If Phil Mickelson was asked to pick the one title in golf he wants more than any other there would not be the slightest hesitation in his answer.
It is the US Open and this Thursday - his 41st birthday - Mickelson will begin his 21st attempt to be crowned champion.
"As a kid I dreamt of winning this tournament," he has often said. But so far it has given him more heartache than any other.
The pain would be far worse, of course, if Mickelson had not lifted three Masters and one US PGA titles, but a record five second places in the US Open - and one in particular - are just as vivid memories as those triumphs.
The one in particular was Winged Foot five years ago.
Coming into the event on the back of victories at the PGA the previous season and Augusta that April, the chance was there to make it three majors in a row.
And, as will be the case at Congressional near Washington this week, he did not have Tiger Woods to worry about.
Not because Woods was not playing, but because his father had just died and two six-over-par rounds of 76 meant the then world No 1 missed the cut for the first time in a major as a professional.
Mickelson, ranked second at the time, needed a closing par once Colin Montgomerie had double-bogeyed the last but he also took six after carving his drive and Geoff Ogilvy was left as the winner.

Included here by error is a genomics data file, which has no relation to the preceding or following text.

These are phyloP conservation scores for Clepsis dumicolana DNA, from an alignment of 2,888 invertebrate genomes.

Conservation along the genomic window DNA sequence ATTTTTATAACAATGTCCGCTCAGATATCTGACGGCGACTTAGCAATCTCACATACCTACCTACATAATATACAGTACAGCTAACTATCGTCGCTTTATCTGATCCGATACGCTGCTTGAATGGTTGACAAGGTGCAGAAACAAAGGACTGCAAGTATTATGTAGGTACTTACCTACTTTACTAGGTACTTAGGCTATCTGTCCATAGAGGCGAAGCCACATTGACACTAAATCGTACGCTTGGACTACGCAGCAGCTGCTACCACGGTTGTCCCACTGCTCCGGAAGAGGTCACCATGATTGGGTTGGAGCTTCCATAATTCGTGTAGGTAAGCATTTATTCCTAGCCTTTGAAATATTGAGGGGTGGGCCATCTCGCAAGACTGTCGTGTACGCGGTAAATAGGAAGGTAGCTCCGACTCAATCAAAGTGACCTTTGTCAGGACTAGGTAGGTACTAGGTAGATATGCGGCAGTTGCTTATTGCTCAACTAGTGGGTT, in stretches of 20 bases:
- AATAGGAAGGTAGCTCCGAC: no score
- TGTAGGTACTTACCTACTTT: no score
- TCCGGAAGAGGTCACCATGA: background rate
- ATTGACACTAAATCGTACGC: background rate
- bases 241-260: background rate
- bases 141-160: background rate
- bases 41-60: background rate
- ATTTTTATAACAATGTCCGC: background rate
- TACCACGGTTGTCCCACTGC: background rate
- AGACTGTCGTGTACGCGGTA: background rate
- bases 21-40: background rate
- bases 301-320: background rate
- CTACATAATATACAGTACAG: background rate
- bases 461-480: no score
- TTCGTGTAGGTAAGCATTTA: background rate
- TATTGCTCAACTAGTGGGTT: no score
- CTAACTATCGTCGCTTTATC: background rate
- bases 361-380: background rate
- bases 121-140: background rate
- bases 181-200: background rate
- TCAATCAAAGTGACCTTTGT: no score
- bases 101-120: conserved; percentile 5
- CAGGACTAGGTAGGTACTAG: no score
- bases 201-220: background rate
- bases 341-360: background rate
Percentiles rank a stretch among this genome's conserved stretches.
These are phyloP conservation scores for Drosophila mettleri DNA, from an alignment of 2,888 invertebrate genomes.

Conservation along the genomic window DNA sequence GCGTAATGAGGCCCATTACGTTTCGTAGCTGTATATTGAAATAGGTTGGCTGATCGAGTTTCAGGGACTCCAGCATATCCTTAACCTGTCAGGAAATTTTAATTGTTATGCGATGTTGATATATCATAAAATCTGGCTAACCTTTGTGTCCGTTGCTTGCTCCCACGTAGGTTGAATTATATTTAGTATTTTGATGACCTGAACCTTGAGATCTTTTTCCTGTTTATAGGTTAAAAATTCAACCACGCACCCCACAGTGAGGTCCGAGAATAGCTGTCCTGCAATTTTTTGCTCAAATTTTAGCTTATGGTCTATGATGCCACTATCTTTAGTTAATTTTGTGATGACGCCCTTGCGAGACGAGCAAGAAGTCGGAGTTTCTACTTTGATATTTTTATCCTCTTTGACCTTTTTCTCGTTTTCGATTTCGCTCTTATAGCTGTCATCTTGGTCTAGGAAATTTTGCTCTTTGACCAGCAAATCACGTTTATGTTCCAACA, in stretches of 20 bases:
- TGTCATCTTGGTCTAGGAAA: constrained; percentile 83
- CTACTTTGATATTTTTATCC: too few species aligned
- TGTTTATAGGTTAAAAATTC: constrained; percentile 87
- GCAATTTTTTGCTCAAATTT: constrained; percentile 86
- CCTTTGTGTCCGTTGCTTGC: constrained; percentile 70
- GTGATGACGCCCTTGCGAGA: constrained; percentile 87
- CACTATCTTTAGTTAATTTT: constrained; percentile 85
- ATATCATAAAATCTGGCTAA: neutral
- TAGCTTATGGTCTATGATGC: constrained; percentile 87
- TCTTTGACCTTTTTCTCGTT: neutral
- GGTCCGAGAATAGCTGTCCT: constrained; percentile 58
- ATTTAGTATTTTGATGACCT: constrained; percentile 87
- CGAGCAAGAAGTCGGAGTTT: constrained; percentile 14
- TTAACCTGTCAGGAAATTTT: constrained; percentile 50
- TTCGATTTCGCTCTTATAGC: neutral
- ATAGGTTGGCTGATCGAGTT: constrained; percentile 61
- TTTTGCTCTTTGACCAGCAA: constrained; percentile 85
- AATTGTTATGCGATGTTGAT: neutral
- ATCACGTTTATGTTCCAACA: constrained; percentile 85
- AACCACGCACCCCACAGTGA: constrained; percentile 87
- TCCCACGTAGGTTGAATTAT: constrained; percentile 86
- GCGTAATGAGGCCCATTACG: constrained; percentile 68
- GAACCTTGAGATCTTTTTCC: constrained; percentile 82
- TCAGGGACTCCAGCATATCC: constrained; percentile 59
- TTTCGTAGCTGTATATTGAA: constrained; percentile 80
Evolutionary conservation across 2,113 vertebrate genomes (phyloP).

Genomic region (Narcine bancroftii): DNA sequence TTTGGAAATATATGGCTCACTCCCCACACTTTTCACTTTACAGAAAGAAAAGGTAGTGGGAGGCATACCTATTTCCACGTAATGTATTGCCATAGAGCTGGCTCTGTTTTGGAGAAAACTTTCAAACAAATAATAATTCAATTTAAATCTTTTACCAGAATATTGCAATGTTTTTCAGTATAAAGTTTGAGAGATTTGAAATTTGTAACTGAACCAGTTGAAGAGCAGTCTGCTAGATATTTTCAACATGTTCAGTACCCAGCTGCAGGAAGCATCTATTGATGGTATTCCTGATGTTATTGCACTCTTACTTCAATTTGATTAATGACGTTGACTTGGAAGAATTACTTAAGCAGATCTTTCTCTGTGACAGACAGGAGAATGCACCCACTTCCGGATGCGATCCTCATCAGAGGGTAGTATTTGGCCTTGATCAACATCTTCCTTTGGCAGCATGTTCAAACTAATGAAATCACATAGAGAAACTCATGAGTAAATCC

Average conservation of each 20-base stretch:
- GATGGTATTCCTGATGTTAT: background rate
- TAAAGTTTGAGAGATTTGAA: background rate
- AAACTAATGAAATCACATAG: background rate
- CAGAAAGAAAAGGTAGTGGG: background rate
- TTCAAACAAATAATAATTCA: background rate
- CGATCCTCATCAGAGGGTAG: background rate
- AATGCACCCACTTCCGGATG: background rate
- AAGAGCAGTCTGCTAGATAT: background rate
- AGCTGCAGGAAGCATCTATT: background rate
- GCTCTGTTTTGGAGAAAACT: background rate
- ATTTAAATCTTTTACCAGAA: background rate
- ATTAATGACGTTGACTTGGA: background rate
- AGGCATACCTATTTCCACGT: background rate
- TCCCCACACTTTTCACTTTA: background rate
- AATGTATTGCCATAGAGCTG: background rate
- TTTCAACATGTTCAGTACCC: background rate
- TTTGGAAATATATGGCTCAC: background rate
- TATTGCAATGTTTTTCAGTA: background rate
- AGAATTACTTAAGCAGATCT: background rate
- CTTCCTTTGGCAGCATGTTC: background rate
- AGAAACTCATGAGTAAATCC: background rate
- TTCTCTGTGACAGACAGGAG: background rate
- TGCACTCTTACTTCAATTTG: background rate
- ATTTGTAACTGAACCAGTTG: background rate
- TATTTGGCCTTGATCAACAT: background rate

"I still am in shock that I did that - I am such an idiot," said the left-hander at the time.
"This one hurts more than any tournament because I had it won. I had it in my grasp and just let it go."
Previously Mickelson had been beaten in 1999 when Payne Stewart made a 15-foot par putt on the final green, in 2002 when Woods won by three and in 2004 when a double bogey at the 17th led to him losing by two to Retief Goosen.
And since 2006 there has been one more runners-up finish - two years ago when he admitted he had more important things on his mind than the bogeys at the 15th and 17th that left him two behind Lucas Glover.
Mickelson was about to take a break from the game to care for wife Amy after her diagnosis of breast cancer and he said: "I'm certainly disappointed but I think maybe it's more in perspective for me because I feel different this time."
He missed The Open at Turnberry a month later and was way out of contention at that season's US PGA, but his third Masters green jacket came last year and the fact that he was able to share it with his wife made it extra special.
With treatment seemingly going well not only for his wife, but also his own psoriatic arthritis, the US Open remains top of his wish list and success in it would change the way Mickelson is remembered come the end of his playing days. "It's a challenge for me because it's difficult off the tee," he commented. "It's not as easy to get up and down around the greens.
"I don't talk as much during a US Open.
"It's just such a grind and you're so worried about what you're doing that it's very difficult to think about other stuff.
"But the way the courses have been set up the last couple of years, I feel I'll have more and more chances."